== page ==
Laboratory services businesses took part in five deals in Q1. This puts the sector on pace to close a similar number of deals to prior years.
Kaufman Hall, a financial consultancy firm, published first-quarter data in a recent report, which looked at recent numbers compared to deal-making activity from 2017 to 2019. In that time period, laboratory services businesses averaged nearly 20 transactions a year.
This steady M&A performance took place even with Quest Diagnostics noting last week that mergers and acquisitions have “understandably slowed” during the COVID-19 pandemic. Quest and the analysts believe that COVID-19 ultimately will hasten additional M&A activity by adding more stress on smaller labs.
Quest and its main rival LabCorp early this year both anticipated more M&A opportunities would arise up as the impact of the Protecting Access to Medicare Act on smaller laboratories became more apparent.
In 2019, the level of M&A failed to meet expectations, as it took the laboratory services leaders longer than anticipated to close deals. The pace of discussions slowed even further as the coronavirus impacted the United States.
In the first week of March 2020, prior to stay-at home orders being put into place around the U.S., both LabCorp and Quest Diagnostics announced their launch of COVID-19 testing capabilities. Since that time, both companies have developed at-home test collection kits and teamed with major national retailers to expand testing capacity.
With this challenging business environment, laboratory services companies have kept on closing transactions. Analysts say that it’s too soon to estimate the COVID-19 pandemic’s effect on M&A deals. However, at this point, there appears to be no discernable negative effect.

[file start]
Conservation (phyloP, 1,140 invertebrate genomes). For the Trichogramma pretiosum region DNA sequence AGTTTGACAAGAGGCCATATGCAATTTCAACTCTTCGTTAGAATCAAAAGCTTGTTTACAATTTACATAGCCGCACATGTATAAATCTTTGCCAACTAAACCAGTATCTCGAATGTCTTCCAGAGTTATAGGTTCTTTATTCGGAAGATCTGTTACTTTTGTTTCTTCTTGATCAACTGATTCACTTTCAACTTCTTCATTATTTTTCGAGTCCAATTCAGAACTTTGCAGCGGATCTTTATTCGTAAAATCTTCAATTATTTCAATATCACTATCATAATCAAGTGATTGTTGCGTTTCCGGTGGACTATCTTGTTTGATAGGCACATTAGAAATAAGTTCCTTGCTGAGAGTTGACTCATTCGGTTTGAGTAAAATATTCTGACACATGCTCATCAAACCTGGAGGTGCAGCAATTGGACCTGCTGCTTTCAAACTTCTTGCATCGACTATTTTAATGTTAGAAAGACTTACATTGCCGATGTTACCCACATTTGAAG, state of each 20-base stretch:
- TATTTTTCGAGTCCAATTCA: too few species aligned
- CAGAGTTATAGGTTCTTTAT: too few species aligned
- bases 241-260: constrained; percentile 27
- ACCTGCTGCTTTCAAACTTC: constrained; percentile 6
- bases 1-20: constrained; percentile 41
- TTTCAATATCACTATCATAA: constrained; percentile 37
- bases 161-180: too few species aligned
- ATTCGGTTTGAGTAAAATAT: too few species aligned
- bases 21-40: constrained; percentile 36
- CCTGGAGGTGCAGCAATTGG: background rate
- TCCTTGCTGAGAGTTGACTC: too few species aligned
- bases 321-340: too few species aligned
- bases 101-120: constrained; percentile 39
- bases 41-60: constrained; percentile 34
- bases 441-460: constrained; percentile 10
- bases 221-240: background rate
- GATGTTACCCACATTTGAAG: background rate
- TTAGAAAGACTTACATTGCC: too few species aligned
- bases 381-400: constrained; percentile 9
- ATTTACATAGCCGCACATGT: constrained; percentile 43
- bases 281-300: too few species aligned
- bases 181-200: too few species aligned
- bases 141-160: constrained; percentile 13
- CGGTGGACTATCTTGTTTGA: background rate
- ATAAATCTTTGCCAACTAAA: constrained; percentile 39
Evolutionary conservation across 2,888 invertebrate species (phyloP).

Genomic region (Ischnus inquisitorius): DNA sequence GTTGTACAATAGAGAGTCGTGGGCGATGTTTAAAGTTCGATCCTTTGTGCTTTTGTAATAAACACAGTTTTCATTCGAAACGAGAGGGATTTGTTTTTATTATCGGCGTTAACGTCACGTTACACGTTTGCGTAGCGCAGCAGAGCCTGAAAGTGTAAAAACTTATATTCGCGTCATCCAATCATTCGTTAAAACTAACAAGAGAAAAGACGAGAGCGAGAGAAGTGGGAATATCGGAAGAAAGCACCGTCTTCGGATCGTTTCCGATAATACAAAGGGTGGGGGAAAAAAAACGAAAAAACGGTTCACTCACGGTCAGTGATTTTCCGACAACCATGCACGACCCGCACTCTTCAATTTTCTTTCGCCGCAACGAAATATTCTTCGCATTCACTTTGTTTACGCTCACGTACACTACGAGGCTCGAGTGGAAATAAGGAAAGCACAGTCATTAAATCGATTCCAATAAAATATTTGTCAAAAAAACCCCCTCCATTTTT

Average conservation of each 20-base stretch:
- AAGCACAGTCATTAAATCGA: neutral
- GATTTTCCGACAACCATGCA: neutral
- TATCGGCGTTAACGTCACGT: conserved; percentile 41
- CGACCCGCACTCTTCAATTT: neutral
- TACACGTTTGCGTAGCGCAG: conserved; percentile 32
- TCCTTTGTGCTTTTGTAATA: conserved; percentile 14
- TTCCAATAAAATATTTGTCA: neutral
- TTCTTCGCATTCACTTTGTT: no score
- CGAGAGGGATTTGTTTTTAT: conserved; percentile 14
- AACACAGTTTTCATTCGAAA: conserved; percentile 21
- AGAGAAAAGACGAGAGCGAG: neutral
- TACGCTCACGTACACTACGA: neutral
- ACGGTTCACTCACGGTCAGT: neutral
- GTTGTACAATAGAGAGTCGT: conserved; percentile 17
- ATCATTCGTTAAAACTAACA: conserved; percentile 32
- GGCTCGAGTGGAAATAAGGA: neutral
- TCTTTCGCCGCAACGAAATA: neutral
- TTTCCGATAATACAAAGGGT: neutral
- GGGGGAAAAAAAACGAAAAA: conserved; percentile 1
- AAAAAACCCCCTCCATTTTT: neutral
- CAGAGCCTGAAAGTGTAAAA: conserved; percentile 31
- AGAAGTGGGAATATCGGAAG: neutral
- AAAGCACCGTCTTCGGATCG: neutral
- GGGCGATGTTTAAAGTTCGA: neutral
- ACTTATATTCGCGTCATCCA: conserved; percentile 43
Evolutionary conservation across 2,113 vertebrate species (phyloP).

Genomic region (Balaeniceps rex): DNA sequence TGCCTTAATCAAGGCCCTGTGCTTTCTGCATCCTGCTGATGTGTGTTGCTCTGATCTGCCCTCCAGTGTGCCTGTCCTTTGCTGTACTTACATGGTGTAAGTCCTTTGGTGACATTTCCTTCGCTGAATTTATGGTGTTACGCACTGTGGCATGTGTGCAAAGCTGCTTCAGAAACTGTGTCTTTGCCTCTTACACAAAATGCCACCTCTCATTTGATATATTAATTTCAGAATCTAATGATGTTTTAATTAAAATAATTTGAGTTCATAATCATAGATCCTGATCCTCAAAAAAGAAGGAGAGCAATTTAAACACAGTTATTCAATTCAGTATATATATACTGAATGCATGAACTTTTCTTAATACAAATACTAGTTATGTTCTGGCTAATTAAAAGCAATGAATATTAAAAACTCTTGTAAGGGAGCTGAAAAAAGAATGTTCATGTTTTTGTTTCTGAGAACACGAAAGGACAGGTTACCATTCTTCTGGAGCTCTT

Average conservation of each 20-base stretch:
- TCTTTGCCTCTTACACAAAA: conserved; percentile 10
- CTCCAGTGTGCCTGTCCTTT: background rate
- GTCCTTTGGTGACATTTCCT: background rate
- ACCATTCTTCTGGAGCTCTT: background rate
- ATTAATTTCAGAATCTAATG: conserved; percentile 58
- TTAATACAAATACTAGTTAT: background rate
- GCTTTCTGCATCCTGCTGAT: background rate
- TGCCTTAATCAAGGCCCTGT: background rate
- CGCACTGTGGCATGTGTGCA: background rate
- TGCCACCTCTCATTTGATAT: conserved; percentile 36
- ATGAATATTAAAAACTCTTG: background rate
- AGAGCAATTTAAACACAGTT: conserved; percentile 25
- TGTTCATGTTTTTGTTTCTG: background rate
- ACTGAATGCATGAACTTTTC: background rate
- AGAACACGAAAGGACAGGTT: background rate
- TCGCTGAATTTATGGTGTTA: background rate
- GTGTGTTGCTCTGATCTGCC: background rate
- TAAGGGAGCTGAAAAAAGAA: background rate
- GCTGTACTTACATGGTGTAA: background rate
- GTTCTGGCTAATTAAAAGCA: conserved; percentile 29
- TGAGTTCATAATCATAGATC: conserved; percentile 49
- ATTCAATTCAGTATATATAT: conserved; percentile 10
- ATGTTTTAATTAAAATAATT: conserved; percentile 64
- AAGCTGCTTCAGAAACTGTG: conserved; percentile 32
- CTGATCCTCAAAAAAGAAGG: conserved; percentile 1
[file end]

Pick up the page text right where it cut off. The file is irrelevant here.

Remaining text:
The coronavirus pandemic may even have a positive impact on M&A levels as 2020 goes on. Kaufman Hall predicts “an acceleration of transactions through the end of the year” as hospitals negatively affected by the COVID-19 outbreak seek additional operational support, monetization, and efficiencies.
This prediction harmonizes with comments made by Quest CEO Steve Rusckowski on a conference call with investors in late July. Rusckowski told investors that, while COVID-19 initially slowed M&A, the pandemic “could be an additional catalyst to help drive industry consolidation” as it may make hospitals and regional labs more open to conversations about working with Quest.
That process has already started. CEO Rusckowski says that talks concerning M&A that ceased as a result of COVID-19 are being reexamined “based on the new realities that the healthcare system is experiencing at this time.“
These new realities may cause organizations to consider selling or partnering with Quest. Hospital laboratories face sizeable challenges, and in recent years, labs have had to contend with new policies at Anthem and UnitedHealthcare, PAMA (The Protecting Access to Medicare Act of 2014 ) price pressures, and the impact of COVID-19.
Quest and LabCorp see many of the same challenges as hospital and regional labs. However, as far larger organizations, they look to be better equipped to address these issues. This thought supports the belief that PAMA and the pandemic will develop added opportunities for tuck-in acquisitions.
Recent deals show the type of opportunities that are available to the large players. In recent months, LabCorp has acquired rheumatologic and autoimmune testing company RDL Reference Laboratory and an ambulatory testing business. The laboratory services company has also signed an agreement for a laboratory services relationship with a large health system in Louisiana and Mississippi.
Likewise, Quest paid $120 million for Memorial Hermann Health System’s outreach laboratory, $108 million for Blueprint Genetics, and agreed to buy out its partners in the Mid America Clinical Laboratories joint venture.
Quest and LabCorp continue to search for deals. LabCorp CFO Glenn Eisenberg on a recent earnings call said the company has set a “heightened threshold of strategic fit and financial returns” but will strike tuck-in acquisitions that meet those higher thresholds. Quest continues to look for 2% growth through acquisitions.